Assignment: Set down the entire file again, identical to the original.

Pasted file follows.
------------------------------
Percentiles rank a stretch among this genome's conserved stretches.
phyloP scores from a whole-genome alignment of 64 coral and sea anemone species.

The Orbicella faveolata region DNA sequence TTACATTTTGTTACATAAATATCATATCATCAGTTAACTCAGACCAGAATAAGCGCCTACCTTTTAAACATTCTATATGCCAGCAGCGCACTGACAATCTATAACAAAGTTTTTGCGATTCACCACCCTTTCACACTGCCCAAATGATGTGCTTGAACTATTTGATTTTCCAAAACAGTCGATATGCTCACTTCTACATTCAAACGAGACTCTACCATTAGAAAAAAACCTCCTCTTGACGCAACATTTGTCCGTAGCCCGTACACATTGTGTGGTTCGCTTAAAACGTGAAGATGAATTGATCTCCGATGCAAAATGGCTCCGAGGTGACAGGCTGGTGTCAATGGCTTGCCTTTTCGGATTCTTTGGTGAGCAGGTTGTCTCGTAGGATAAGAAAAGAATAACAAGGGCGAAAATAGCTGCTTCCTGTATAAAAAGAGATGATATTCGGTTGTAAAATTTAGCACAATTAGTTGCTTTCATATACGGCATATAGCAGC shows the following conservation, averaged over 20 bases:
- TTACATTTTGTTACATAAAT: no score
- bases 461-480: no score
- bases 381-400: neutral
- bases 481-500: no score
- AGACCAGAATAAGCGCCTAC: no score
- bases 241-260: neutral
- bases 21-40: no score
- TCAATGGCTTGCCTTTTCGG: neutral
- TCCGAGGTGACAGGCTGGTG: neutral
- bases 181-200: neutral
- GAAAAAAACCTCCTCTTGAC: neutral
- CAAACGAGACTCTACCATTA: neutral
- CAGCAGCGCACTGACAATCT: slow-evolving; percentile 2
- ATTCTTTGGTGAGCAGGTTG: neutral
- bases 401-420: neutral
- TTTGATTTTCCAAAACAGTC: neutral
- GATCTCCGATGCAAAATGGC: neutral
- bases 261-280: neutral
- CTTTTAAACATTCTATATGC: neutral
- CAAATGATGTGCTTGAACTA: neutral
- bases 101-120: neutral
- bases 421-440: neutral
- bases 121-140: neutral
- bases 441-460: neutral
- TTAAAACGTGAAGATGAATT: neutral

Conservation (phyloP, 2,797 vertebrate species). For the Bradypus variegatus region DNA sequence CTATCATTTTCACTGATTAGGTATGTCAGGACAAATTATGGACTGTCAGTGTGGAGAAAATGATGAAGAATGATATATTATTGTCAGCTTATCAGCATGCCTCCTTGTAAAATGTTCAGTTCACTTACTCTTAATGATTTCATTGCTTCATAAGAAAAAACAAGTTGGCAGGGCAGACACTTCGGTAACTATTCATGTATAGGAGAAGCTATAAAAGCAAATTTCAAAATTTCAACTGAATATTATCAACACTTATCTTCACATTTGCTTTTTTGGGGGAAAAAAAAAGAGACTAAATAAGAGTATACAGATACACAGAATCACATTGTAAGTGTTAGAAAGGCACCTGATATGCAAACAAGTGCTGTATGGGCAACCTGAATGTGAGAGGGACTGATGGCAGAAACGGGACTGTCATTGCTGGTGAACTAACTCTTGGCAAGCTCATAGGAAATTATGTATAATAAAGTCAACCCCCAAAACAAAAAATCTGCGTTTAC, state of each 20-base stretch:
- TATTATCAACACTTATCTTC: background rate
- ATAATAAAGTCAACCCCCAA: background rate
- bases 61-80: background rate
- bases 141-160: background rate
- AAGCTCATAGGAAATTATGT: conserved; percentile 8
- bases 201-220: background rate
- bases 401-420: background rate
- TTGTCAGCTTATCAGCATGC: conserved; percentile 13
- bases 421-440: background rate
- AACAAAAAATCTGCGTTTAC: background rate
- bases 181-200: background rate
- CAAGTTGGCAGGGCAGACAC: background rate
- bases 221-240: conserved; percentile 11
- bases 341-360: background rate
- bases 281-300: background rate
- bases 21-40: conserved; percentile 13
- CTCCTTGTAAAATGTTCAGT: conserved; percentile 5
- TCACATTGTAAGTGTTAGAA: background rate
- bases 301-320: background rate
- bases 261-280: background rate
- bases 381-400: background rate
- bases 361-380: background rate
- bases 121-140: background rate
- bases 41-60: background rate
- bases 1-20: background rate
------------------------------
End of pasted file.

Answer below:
Percentiles rank a stretch among this genome's conserved stretches.
phyloP scores from a whole-genome alignment of 64 coral and sea anemone species.

The Orbicella faveolata region DNA sequence TTACATTTTGTTACATAAATATCATATCATCAGTTAACTCAGACCAGAATAAGCGCCTACCTTTTAAACATTCTATATGCCAGCAGCGCACTGACAATCTATAACAAAGTTTTTGCGATTCACCACCCTTTCACACTGCCCAAATGATGTGCTTGAACTATTTGATTTTCCAAAACAGTCGATATGCTCACTTCTACATTCAAACGAGACTCTACCATTAGAAAAAAACCTCCTCTTGACGCAACATTTGTCCGTAGCCCGTACACATTGTGTGGTTCGCTTAAAACGTGAAGATGAATTGATCTCCGATGCAAAATGGCTCCGAGGTGACAGGCTGGTGTCAATGGCTTGCCTTTTCGGATTCTTTGGTGAGCAGGTTGTCTCGTAGGATAAGAAAAGAATAACAAGGGCGAAAATAGCTGCTTCCTGTATAAAAAGAGATGATATTCGGTTGTAAAATTTAGCACAATTAGTTGCTTTCATATACGGCATATAGCAGC shows the following conservation, averaged over 20 bases:
- TTACATTTTGTTACATAAAT: no score
- bases 461-480: no score
- bases 381-400: neutral
- bases 481-500: no score
- AGACCAGAATAAGCGCCTAC: no score
- bases 241-260: neutral
- bases 21-40: no score
- TCAATGGCTTGCCTTTTCGG: neutral
- TCCGAGGTGACAGGCTGGTG: neutral
- bases 181-200: neutral
- GAAAAAAACCTCCTCTTGAC: neutral
- CAAACGAGACTCTACCATTA: neutral
- CAGCAGCGCACTGACAATCT: slow-evolving; percentile 2
- ATTCTTTGGTGAGCAGGTTG: neutral
- bases 401-420: neutral
- TTTGATTTTCCAAAACAGTC: neutral
- GATCTCCGATGCAAAATGGC: neutral
- bases 261-280: neutral
- CTTTTAAACATTCTATATGC: neutral
- CAAATGATGTGCTTGAACTA: neutral
- bases 101-120: neutral
- bases 421-440: neutral
- bases 121-140: neutral
- bases 441-460: neutral
- TTAAAACGTGAAGATGAATT: neutral

Conservation (phyloP, 2,797 vertebrate species). For the Bradypus variegatus region DNA sequence CTATCATTTTCACTGATTAGGTATGTCAGGACAAATTATGGACTGTCAGTGTGGAGAAAATGATGAAGAATGATATATTATTGTCAGCTTATCAGCATGCCTCCTTGTAAAATGTTCAGTTCACTTACTCTTAATGATTTCATTGCTTCATAAGAAAAAACAAGTTGGCAGGGCAGACACTTCGGTAACTATTCATGTATAGGAGAAGCTATAAAAGCAAATTTCAAAATTTCAACTGAATATTATCAACACTTATCTTCACATTTGCTTTTTTGGGGGAAAAAAAAAGAGACTAAATAAGAGTATACAGATACACAGAATCACATTGTAAGTGTTAGAAAGGCACCTGATATGCAAACAAGTGCTGTATGGGCAACCTGAATGTGAGAGGGACTGATGGCAGAAACGGGACTGTCATTGCTGGTGAACTAACTCTTGGCAAGCTCATAGGAAATTATGTATAATAAAGTCAACCCCCAAAACAAAAAATCTGCGTTTAC, state of each 20-base stretch:
- TATTATCAACACTTATCTTC: background rate
- ATAATAAAGTCAACCCCCAA: background rate
- bases 61-80: background rate
- bases 141-160: background rate
- AAGCTCATAGGAAATTATGT: conserved; percentile 8
- bases 201-220: background rate
- bases 401-420: background rate
- TTGTCAGCTTATCAGCATGC: conserved; percentile 13
- bases 421-440: background rate
- AACAAAAAATCTGCGTTTAC: background rate
- bases 181-200: background rate
- CAAGTTGGCAGGGCAGACAC: background rate
- bases 221-240: conserved; percentile 11
- bases 341-360: background rate
- bases 281-300: background rate
- bases 21-40: conserved; percentile 13
- CTCCTTGTAAAATGTTCAGT: conserved; percentile 5
- TCACATTGTAAGTGTTAGAA: background rate
- bases 301-320: background rate
- bases 261-280: background rate
- bases 381-400: background rate
- bases 361-380: background rate
- bases 121-140: background rate
- bases 41-60: background rate
- bases 1-20: background rate